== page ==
I felt bad about rejecting him

Sometimes though I didn’t hang up on him because my pity for him won out. Those times he liked to tell me how bad his day went, how he has girl problems. “I like this girl and she doesn’t like me back. I asked her to the movies and her friend tells me no for her. What should I do?”

Having Jake refer to me as that girl who rejected him made me feel like a jerk. I wondered if other girls had to deal with guys like this. I had no idea whether his behavior was normal.

I didn’t tell my parents about it because I didn’t think they would understand. I told a couple of my friends from my old school and they told me to transfer. I wanted to, but that wasn’t an option. My parents had told me when I transferred schools that they didn’t want to go through that again because it was a lot of work for them.

Things got scary around the end of April of my sophomore year. Jake called and I decided to pick up because I didn’t want to be mean, but after 15 minutes I told him I had to go.

“Talk to me, or I’ll cut myself,” he replied. I was too stunned to say anything. Then he said: “Sometimes, I want to die.” He sounded sad and serious. His voice was quiet.

Cutting wasn’t a joke to me. I used to cut myself when I got upset. I didn’t hang up because I didn’t know whether he was serious. I thought that if I listened to him, he wouldn’t start cutting like I did. Even though he scared me, I wanted to be someone I wished had been there for me.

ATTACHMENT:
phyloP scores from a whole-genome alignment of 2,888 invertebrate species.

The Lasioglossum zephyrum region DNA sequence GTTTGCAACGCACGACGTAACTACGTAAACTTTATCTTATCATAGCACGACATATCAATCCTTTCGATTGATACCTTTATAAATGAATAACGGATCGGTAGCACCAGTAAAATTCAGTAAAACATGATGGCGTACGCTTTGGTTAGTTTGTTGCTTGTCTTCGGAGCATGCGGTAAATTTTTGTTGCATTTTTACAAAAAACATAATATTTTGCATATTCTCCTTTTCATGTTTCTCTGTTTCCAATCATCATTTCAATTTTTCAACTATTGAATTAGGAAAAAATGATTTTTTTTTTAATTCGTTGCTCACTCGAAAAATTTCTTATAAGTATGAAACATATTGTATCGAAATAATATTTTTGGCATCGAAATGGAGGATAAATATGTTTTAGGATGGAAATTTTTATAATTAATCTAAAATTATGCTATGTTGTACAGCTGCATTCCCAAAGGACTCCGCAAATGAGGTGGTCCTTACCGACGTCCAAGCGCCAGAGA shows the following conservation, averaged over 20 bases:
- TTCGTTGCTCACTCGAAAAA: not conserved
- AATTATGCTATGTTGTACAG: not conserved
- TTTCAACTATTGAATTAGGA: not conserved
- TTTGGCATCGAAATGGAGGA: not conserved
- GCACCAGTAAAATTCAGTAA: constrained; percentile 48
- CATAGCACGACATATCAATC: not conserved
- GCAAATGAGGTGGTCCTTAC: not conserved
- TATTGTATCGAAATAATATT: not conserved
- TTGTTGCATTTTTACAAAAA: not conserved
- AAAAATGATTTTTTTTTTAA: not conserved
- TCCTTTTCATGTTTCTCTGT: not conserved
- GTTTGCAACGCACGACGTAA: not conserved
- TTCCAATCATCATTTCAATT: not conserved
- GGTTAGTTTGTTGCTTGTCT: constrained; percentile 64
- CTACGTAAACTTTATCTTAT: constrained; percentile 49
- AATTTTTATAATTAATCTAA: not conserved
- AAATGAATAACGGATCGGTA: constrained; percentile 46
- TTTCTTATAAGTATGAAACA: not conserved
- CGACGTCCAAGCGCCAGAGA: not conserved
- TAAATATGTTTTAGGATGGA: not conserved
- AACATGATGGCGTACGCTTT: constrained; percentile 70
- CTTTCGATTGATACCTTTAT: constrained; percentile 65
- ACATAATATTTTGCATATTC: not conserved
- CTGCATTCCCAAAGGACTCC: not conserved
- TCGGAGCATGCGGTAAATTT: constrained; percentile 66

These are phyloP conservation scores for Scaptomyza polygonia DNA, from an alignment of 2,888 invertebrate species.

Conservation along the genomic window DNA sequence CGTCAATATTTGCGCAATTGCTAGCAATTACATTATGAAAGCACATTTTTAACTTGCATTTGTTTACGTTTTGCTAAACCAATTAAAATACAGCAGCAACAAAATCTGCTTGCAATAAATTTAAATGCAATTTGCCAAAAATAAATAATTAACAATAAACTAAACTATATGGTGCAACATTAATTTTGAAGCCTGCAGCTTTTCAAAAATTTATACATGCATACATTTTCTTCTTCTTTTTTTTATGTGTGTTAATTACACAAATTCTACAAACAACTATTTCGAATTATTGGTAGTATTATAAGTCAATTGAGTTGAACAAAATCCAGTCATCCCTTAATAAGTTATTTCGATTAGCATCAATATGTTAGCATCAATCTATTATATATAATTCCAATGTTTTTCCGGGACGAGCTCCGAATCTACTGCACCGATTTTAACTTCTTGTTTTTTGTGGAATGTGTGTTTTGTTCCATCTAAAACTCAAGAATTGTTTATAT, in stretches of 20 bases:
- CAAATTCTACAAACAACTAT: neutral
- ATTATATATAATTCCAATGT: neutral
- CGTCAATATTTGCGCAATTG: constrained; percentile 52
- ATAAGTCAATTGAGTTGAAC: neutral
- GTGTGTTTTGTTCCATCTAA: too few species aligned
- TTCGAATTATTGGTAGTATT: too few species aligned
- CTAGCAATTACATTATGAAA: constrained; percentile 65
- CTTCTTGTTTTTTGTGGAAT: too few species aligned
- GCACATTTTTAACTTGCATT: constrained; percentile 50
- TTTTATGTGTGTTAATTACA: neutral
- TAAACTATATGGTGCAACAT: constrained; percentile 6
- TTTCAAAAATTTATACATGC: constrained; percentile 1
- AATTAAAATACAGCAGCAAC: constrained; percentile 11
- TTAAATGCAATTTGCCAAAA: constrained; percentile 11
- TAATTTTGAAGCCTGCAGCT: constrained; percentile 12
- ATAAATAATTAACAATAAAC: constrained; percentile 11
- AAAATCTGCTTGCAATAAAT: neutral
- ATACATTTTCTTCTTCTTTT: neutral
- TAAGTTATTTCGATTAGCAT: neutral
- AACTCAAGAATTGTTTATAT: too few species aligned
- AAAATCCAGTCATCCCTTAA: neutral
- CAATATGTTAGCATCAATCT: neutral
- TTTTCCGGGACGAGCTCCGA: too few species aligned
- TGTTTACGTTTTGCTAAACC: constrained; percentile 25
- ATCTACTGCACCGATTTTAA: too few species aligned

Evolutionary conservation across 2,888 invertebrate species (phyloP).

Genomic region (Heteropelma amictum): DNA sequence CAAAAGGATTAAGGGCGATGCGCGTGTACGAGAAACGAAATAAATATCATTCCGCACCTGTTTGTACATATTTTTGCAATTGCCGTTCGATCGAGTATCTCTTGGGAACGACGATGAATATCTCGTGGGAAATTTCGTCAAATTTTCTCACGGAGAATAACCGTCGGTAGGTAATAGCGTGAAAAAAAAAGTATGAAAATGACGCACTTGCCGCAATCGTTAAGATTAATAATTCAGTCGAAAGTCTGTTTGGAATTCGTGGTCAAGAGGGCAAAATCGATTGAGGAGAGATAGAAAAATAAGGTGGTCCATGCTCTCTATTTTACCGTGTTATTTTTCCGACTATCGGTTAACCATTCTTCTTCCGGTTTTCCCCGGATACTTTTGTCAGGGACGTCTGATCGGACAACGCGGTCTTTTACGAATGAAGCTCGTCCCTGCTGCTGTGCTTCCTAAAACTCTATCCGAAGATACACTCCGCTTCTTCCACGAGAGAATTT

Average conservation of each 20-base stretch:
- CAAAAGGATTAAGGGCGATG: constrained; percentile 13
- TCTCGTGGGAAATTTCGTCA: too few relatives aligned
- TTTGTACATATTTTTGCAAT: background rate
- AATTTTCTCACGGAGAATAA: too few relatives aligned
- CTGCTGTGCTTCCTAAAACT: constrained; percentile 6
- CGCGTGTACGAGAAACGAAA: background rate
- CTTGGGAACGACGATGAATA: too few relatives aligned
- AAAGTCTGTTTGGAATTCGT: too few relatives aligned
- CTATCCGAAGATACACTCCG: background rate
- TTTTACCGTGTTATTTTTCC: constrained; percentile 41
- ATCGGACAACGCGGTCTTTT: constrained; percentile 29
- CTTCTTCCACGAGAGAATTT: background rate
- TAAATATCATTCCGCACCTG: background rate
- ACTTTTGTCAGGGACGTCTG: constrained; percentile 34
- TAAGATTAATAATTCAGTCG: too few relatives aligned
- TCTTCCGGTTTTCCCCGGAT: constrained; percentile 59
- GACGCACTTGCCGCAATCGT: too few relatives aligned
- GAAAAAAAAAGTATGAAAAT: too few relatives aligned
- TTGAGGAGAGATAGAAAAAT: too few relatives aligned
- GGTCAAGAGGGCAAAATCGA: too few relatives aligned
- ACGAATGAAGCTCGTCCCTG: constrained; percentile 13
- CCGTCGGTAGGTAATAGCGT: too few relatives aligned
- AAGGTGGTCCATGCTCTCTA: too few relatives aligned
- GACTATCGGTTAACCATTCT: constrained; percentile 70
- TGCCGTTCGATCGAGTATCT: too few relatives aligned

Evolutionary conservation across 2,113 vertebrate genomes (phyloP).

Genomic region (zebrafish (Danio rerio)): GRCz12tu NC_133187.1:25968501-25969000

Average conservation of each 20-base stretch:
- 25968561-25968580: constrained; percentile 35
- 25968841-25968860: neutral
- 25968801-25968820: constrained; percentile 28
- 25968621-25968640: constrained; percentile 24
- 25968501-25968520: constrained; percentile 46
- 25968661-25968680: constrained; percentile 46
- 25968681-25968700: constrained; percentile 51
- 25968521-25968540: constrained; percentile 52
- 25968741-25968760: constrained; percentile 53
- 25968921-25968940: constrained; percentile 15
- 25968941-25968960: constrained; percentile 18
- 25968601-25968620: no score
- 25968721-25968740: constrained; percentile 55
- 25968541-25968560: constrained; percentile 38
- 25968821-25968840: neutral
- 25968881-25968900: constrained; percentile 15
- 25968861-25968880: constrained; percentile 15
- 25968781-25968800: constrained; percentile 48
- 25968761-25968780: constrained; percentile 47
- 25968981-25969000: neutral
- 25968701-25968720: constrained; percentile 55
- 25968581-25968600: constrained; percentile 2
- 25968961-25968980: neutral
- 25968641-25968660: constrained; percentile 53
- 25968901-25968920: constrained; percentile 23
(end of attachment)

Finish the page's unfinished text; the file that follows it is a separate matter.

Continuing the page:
I felt as if I would be responsible if anything happened. I had rejected him when he asked me to go to the movies and to the dance, and now he said that he would hurt himself if I continued to reject him.

After a minute of silence, I asked him, “Why would you do that?” Jake just changed the subject. “Have you started your homework yet? Oh, my friend is here, I have to go, bye.”

Part of me thought that he was playing some kind of really sick joke on me, that it was all an act to get my attention. The other part of me thought that I didn’t know him well enough to judge and I also didn’t know what he was capable of.

The next day, I told my school guidance counselor everything. She told me she was going to talk to Jake’s guidance counselor and get everything straightened out. She asked me if I was ever more than just friends with him. I said, “No.” She also asked me if it was a bad joke because she knew I used to cut. I told her I didn’t know. She was the only adult I told. After talking to my guidance counselor for an hour, I felt better.